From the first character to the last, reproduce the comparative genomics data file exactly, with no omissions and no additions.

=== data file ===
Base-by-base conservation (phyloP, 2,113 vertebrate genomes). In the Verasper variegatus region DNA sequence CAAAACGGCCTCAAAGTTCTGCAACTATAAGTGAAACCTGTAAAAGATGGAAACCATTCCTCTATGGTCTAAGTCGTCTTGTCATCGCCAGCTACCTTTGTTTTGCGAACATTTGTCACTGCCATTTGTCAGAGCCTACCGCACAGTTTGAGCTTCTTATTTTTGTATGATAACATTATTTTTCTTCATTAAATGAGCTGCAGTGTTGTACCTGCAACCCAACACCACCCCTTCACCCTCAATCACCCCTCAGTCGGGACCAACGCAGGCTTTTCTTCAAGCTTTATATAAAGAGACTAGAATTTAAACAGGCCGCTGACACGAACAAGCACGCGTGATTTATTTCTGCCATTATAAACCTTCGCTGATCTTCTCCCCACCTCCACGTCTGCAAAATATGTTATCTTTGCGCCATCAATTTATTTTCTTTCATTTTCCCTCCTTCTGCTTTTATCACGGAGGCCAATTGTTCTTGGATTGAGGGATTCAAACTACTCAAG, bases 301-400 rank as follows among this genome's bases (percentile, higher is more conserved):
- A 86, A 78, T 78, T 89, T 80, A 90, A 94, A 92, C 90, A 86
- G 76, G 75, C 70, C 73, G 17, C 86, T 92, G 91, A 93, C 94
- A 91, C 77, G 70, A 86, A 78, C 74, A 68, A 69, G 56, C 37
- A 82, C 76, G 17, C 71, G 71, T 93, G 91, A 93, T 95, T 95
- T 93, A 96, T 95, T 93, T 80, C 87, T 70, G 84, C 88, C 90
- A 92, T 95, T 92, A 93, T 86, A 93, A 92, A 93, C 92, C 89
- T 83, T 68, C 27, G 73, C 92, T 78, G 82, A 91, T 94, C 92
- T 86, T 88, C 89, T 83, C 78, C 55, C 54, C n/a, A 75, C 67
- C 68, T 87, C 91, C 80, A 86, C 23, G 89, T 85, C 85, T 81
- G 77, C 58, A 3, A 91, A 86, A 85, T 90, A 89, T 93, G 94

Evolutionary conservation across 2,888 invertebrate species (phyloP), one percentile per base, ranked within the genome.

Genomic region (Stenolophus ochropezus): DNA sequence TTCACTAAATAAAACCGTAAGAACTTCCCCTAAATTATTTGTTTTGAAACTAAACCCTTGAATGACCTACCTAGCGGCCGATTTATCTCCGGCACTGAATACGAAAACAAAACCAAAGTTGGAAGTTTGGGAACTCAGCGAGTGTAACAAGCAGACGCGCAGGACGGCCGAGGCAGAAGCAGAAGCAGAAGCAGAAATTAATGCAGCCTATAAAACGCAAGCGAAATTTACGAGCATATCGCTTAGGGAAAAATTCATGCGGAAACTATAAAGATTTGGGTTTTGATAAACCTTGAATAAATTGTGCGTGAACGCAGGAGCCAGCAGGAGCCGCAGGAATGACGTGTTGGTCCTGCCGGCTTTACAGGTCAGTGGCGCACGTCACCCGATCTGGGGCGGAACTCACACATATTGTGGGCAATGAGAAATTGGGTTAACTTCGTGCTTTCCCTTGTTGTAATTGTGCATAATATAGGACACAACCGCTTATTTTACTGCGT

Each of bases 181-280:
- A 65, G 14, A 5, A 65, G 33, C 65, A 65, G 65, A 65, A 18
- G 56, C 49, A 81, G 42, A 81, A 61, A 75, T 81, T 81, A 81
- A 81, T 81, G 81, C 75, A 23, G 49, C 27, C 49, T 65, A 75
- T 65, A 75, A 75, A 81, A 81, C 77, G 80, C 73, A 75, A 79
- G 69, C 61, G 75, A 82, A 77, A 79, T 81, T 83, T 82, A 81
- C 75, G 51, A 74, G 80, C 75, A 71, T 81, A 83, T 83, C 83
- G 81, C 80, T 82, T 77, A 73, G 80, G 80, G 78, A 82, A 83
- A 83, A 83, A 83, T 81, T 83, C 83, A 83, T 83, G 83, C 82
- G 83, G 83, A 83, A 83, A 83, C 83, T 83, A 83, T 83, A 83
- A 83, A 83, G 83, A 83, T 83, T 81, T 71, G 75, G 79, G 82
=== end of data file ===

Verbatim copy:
Base-by-base conservation (phyloP, 2,113 vertebrate genomes). In the Verasper variegatus region DNA sequence CAAAACGGCCTCAAAGTTCTGCAACTATAAGTGAAACCTGTAAAAGATGGAAACCATTCCTCTATGGTCTAAGTCGTCTTGTCATCGCCAGCTACCTTTGTTTTGCGAACATTTGTCACTGCCATTTGTCAGAGCCTACCGCACAGTTTGAGCTTCTTATTTTTGTATGATAACATTATTTTTCTTCATTAAATGAGCTGCAGTGTTGTACCTGCAACCCAACACCACCCCTTCACCCTCAATCACCCCTCAGTCGGGACCAACGCAGGCTTTTCTTCAAGCTTTATATAAAGAGACTAGAATTTAAACAGGCCGCTGACACGAACAAGCACGCGTGATTTATTTCTGCCATTATAAACCTTCGCTGATCTTCTCCCCACCTCCACGTCTGCAAAATATGTTATCTTTGCGCCATCAATTTATTTTCTTTCATTTTCCCTCCTTCTGCTTTTATCACGGAGGCCAATTGTTCTTGGATTGAGGGATTCAAACTACTCAAG, bases 301-400 rank as follows among this genome's bases (percentile, higher is more conserved):
- A 86, A 78, T 78, T 89, T 80, A 90, A 94, A 92, C 90, A 86
- G 76, G 75, C 70, C 73, G 17, C 86, T 92, G 91, A 93, C 94
- A 91, C 77, G 70, A 86, A 78, C 74, A 68, A 69, G 56, C 37
- A 82, C 76, G 17, C 71, G 71, T 93, G 91, A 93, T 95, T 95
- T 93, A 96, T 95, T 93, T 80, C 87, T 70, G 84, C 88, C 90
- A 92, T 95, T 92, A 93, T 86, A 93, A 92, A 93, C 92, C 89
- T 83, T 68, C 27, G 73, C 92, T 78, G 82, A 91, T 94, C 92
- T 86, T 88, C 89, T 83, C 78, C 55, C 54, C n/a, A 75, C 67
- C 68, T 87, C 91, C 80, A 86, C 23, G 89, T 85, C 85, T 81
- G 77, C 58, A 3, A 91, A 86, A 85, T 90, A 89, T 93, G 94

Evolutionary conservation across 2,888 invertebrate species (phyloP), one percentile per base, ranked within the genome.

Genomic region (Stenolophus ochropezus): DNA sequence TTCACTAAATAAAACCGTAAGAACTTCCCCTAAATTATTTGTTTTGAAACTAAACCCTTGAATGACCTACCTAGCGGCCGATTTATCTCCGGCACTGAATACGAAAACAAAACCAAAGTTGGAAGTTTGGGAACTCAGCGAGTGTAACAAGCAGACGCGCAGGACGGCCGAGGCAGAAGCAGAAGCAGAAGCAGAAATTAATGCAGCCTATAAAACGCAAGCGAAATTTACGAGCATATCGCTTAGGGAAAAATTCATGCGGAAACTATAAAGATTTGGGTTTTGATAAACCTTGAATAAATTGTGCGTGAACGCAGGAGCCAGCAGGAGCCGCAGGAATGACGTGTTGGTCCTGCCGGCTTTACAGGTCAGTGGCGCACGTCACCCGATCTGGGGCGGAACTCACACATATTGTGGGCAATGAGAAATTGGGTTAACTTCGTGCTTTCCCTTGTTGTAATTGTGCATAATATAGGACACAACCGCTTATTTTACTGCGT

Each of bases 181-280:
- A 65, G 14, A 5, A 65, G 33, C 65, A 65, G 65, A 65, A 18
- G 56, C 49, A 81, G 42, A 81, A 61, A 75, T 81, T 81, A 81
- A 81, T 81, G 81, C 75, A 23, G 49, C 27, C 49, T 65, A 75
- T 65, A 75, A 75, A 81, A 81, C 77, G 80, C 73, A 75, A 79
- G 69, C 61, G 75, A 82, A 77, A 79, T 81, T 83, T 82, A 81
- C 75, G 51, A 74, G 80, C 75, A 71, T 81, A 83, T 83, C 83
- G 81, C 80, T 82, T 77, A 73, G 80, G 80, G 78, A 82, A 83
- A 83, A 83, A 83, T 81, T 83, C 83, A 83, T 83, G 83, C 82
- G 83, G 83, A 83, A 83, A 83, C 83, T 83, A 83, T 83, A 83
- A 83, A 83, G 83, A 83, T 83, T 81, T 71, G 75, G 79, G 82